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Scotland, After the Referendum

New Year has always been a bigger celebration than Christmas in Scotland, and the New Year Hogmanay festivities were a good time for the Scots to start the process of reconciliation following their unsuccessful and divisive independence referendum. No less a personage than Queen Elizabeth II has warned them they face a challenging year. “After the referendum many felt great disappointment while others felt great relief, and bridging those difficulties will take time,” the 88-year-old monarch said in her annual Christmas broadcast.

But the Scots were already fully aware that what the Scotsman newspaper this week called “the most momentous year in Scottish political history” could hardly be shrugged off and forgotten. While a majority of the population voted not to end three centuries of union and stayed in the United Kingdom, 45 percent voted “yes” in favor of secession. As a result families were divided, as were communities and regions. For example: Edinburgh, the capital, voted overwhelmingly “no,” but in Glasgow, “yes” voter triumphed.

What had initially been a campaign noted for its civility had soured as it reached its climax, with a panicked Westminster using a combination of scare tactics and threats, and the “yes” campaign responding in kind. When J. K. Rowling, author of the Harry Potter books, wrote a reasoned argument on her website in favor of the “Better Together” movement against independence, the public was shocked at the flood of vicious responses.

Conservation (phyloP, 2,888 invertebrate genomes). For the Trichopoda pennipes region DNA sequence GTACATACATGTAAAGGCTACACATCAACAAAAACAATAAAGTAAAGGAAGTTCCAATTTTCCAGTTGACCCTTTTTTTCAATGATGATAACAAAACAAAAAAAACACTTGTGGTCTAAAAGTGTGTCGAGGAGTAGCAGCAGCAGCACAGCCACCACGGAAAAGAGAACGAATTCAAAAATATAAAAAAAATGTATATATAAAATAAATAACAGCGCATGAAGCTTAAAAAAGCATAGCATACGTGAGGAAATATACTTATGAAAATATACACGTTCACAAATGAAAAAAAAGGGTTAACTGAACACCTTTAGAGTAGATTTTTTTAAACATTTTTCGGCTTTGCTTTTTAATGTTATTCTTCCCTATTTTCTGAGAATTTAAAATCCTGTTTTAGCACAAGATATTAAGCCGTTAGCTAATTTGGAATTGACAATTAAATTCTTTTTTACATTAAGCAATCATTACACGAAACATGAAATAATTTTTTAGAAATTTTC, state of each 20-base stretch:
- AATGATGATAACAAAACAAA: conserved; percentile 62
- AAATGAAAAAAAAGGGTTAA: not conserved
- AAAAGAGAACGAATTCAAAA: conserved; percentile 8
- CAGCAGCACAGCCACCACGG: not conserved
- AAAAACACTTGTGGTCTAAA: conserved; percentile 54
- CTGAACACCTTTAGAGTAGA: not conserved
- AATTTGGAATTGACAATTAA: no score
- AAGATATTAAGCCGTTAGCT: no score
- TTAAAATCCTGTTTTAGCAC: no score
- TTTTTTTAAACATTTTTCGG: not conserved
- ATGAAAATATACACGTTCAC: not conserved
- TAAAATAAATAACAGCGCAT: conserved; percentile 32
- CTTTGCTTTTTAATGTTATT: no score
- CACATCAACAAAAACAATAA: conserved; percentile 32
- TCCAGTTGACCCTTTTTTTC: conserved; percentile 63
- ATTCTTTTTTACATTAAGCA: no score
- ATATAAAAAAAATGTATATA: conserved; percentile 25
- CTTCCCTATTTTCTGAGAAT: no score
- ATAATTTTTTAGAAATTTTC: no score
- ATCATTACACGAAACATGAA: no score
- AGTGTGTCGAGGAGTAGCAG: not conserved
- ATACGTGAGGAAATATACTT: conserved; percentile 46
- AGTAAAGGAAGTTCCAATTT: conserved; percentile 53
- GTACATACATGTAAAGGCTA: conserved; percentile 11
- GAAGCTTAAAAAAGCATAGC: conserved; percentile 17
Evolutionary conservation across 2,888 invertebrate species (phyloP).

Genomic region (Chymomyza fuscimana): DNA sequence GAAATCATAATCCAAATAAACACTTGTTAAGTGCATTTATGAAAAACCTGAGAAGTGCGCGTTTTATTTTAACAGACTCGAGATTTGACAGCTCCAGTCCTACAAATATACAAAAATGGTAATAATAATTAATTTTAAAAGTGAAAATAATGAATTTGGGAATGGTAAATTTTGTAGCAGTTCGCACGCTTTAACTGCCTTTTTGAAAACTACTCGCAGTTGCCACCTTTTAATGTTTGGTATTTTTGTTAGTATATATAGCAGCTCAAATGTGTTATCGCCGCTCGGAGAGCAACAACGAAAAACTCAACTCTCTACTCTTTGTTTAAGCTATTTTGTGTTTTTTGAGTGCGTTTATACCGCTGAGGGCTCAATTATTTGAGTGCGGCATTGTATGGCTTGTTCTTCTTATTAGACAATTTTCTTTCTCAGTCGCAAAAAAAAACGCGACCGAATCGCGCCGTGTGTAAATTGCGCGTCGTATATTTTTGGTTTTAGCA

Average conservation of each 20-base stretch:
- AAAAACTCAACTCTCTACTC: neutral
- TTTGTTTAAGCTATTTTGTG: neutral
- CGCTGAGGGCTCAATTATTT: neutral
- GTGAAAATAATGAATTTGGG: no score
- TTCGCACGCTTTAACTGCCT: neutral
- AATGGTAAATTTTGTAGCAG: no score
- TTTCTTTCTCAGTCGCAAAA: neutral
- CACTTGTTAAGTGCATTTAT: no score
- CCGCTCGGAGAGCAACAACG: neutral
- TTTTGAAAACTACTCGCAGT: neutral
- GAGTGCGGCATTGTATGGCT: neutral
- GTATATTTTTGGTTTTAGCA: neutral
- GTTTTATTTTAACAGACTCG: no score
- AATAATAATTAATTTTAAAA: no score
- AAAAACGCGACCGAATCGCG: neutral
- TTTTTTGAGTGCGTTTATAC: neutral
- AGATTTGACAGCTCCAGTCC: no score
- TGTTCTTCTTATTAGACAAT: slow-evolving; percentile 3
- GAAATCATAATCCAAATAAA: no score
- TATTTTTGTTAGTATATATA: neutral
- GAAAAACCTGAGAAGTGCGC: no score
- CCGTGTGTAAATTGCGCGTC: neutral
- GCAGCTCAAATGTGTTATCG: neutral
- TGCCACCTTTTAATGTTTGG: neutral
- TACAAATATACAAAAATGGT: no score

So there is a lot to forgive, if not necessarily forget, both internally and in Scotland’s relations with Westminster.

The post-referendum political fallout started with the immediate resignation of Scotland’s first minister, Alex Salmon, leader of the Scottish National Party (SNP) and chief architect of the independence campaign. Then, in December Johann Lamont, leader of the Labor Party in Scotland, the country’s second-largest party, quit in protest against the Labor Party in London having tried to micromanage her campaign against Scottish independence.

To say the issue will loom over the spring 2015 British elections is putting it mildly. The promised increase in autonomy for Scotland will be the dainty dish Prime Minister David Cameron can put before the Scottish voter. But despite its defeat, the SNP has ironically picked up support since the vote and now has more than 100,000 members (the highest it has ever been), with the consequent likelihood of more seats in the new British Parliament. Scottish Labor, which technically won the referendum, has lost ground to the SNP in what is historically a Labor stronghold, and could end up with fewer seats than it now has.

With Cameron’s Tories facing a serious challenge on the right from the UK Independent Party, some political commentators see a Labor-SNP coalition government in London as a possible election outcome—making Hogmanay also a good time for the Scots to relish the irony that their bid to leave the United Kingdom may leave them with a stronger role in governing it. 

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